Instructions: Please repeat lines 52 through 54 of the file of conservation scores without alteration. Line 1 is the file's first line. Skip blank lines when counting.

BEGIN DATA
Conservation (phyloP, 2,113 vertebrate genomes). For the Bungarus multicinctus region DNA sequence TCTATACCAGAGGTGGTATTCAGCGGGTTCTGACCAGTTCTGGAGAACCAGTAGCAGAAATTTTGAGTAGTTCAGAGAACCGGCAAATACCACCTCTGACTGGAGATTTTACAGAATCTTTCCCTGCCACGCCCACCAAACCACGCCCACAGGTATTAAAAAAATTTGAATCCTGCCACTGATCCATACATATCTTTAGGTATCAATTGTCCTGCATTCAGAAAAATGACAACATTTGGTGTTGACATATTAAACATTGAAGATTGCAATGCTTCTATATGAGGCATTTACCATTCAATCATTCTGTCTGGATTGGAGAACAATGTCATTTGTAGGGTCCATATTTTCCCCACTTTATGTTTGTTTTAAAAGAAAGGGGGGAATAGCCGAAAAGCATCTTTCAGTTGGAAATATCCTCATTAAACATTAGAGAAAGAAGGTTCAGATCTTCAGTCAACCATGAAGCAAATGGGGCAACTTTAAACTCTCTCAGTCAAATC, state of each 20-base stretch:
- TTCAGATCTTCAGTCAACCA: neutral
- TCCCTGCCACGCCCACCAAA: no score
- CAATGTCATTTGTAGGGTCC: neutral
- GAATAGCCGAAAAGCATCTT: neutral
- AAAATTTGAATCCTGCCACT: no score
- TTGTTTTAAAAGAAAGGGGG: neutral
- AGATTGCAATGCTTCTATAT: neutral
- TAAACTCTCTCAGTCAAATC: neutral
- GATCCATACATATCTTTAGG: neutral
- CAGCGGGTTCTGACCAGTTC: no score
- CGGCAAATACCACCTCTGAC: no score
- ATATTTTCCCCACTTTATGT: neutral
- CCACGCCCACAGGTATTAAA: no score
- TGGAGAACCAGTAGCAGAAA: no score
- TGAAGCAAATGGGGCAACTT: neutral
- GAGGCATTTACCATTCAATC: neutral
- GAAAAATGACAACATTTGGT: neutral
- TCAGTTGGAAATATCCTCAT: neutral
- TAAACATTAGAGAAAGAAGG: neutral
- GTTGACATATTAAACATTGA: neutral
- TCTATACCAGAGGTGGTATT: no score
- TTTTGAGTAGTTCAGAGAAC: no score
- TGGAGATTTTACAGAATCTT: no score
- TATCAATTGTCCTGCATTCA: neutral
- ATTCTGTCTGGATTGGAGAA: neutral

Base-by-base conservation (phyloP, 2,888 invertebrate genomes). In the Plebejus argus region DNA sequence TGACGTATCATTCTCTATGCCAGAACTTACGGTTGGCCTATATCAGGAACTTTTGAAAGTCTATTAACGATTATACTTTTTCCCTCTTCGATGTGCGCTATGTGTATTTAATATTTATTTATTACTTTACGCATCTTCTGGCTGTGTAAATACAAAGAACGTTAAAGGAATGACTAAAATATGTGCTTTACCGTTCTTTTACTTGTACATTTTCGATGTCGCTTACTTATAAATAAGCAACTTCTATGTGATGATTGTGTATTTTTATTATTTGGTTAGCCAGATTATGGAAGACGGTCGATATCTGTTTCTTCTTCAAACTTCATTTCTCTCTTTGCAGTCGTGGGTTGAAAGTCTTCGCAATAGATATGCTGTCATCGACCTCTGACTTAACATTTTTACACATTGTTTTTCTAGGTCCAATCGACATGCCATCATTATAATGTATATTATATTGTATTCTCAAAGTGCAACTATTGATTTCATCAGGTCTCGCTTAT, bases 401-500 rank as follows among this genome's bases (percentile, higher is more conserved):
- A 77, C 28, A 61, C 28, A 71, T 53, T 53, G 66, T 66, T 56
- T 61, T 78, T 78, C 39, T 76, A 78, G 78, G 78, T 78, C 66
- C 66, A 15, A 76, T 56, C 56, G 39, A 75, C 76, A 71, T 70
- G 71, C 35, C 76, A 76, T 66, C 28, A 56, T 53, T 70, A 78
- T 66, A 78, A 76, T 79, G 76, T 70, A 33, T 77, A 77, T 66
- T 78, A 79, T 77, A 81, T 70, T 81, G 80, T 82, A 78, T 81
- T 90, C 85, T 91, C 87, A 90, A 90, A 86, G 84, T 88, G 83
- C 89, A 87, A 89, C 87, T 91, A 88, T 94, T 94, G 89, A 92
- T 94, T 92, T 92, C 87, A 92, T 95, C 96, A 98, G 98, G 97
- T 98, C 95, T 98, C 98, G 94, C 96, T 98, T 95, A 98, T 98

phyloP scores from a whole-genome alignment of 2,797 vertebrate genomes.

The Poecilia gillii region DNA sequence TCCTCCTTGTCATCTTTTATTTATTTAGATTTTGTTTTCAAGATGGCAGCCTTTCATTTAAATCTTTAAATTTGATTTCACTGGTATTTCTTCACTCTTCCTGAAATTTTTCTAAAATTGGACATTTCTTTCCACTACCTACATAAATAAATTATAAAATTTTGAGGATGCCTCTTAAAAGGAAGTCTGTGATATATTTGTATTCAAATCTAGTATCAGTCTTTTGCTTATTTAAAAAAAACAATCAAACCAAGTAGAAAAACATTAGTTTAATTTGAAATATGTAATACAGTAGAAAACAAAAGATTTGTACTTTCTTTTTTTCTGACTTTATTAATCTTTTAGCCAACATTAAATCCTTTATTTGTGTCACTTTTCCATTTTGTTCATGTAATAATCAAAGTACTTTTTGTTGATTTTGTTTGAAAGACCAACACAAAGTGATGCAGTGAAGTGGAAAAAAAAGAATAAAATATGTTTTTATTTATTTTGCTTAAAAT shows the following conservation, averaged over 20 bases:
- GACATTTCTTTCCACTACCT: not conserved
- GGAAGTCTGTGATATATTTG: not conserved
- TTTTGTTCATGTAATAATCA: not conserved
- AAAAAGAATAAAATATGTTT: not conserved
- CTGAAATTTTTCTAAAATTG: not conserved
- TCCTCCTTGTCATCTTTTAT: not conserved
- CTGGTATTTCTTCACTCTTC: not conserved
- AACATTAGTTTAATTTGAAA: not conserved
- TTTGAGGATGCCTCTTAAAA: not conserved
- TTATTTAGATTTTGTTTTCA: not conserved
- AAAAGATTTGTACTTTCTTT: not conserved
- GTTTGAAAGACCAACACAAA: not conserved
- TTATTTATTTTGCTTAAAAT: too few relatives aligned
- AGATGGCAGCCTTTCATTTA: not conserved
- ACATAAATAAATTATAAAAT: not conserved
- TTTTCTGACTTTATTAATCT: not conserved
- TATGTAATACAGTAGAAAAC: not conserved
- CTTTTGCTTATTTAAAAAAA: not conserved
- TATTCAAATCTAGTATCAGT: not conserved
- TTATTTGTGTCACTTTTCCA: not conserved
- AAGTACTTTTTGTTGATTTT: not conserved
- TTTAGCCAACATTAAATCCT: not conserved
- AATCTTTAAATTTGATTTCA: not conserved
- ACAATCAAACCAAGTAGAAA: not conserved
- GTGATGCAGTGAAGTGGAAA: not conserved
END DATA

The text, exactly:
- TTATTTATTTTGCTTAAAAT: too few relatives aligned
- AGATGGCAGCCTTTCATTTA: not conserved
- ACATAAATAAATTATAAAAT: not conserved